There is a contemporary interest in poetic form as a desirable discipline, or perhaps as a constraint to free the poet from what he or she might regard as the prison of the self. Michael Symmons Roberts spoke about this at his Holburne Festival Reading later in the day, saying that he did not want to write ‘another Symmons Roberts’ poem’ and hoped that imposing formal constraints might help him to this end.
Conversely, poets sometimes want to subvert traditional forms to show that they are not trapped inside the constraints of history. This might mean rejecting punctuation, something explored by Claire Dyer in her morning workshop speculum poem, and explored very differently, by W.S. Merwin, whose poems Ama Bolton presented in the afternoon.
The morning workshop had considered punctuation as an element of form – the way it works, with line and stanza breaks, to ‘score’ the poem for the reader, and, by showing a reader how the poem should be read, or delivered, to add to the clarity of what the poem has to say. The absence of punctuation – visually so arresting but aurally undetectable – is a powerful formal possibility which a future workshop might explore another day.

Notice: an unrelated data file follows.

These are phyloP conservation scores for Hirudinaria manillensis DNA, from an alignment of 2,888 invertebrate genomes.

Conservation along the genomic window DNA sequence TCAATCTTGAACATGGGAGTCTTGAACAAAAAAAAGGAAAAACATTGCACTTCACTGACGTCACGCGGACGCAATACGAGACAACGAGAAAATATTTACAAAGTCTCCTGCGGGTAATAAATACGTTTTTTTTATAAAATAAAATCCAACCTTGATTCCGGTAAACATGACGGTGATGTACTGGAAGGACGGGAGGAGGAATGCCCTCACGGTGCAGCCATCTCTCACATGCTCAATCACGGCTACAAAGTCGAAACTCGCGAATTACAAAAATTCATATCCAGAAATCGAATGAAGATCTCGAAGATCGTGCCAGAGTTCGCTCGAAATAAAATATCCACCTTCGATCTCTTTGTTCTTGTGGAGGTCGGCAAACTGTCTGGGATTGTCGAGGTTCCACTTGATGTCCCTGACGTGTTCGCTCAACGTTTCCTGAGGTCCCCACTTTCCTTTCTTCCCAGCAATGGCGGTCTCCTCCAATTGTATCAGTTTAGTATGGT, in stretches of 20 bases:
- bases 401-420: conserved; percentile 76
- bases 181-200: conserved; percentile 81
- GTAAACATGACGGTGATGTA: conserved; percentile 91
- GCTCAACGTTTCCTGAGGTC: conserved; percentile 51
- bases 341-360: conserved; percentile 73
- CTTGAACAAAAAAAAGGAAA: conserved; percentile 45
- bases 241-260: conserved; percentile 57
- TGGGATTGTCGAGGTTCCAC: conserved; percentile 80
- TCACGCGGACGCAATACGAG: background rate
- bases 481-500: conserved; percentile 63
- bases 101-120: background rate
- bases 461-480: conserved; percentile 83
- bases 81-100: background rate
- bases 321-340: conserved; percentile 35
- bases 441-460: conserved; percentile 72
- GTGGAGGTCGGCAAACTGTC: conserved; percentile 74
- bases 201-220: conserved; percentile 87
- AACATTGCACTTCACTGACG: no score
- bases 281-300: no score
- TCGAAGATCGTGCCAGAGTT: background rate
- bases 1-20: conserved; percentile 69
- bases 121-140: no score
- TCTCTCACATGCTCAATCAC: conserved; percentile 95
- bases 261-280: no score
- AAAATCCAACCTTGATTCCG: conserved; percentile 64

The Pass on a Poet contributors gave us a marvellous feast of good poetry and I hope many of the pieces will be reviewed in the comments boxes below. The three poems which remain most vividly with me this morning are Sue Sims’ poem from Hawthornden, George Mackay Brown’s poem about the falcon, and Kei Miller’s ‘Unsung’. Sue’s poem held me because its subject was simple and powerful, its expression was disciplined and direct, it wasted no words, it knew exactly where to end and Sue has mastered the use of the microphone so that she can deliver her writing as it should be heard, giving her poem an apparently effortless journey from the writer to the listener’s heart. I don’t know whether the Holburne Museum hadn’t provided microphones for Michael Symmons Roberts and his interviwer last night, or whether for some reason they had chosen not to use them, but the resulting loss of resonance, range and expressivity throughout that event was quite striking. The poems were entirely audible, at least for me, but swallowed up and flattened out dismally by the space. There is probably a counter-argument that a festival audience likes the sense of privileged eavesdropping on a private conversation, but this is a rather tired formula now and personally I prefer poets to look on themselves as musical performers whose duty is to envelop their listeners in the magic of the sound and meaning produced by their chosen instrument, the human voice. I want to be spellbound (as I was earlier in the week by Ben Okri, and yesterday by Kei Miller) by every syllable. At £10 an hour for the Holburne ticket, that doesn’t seem too much to ask.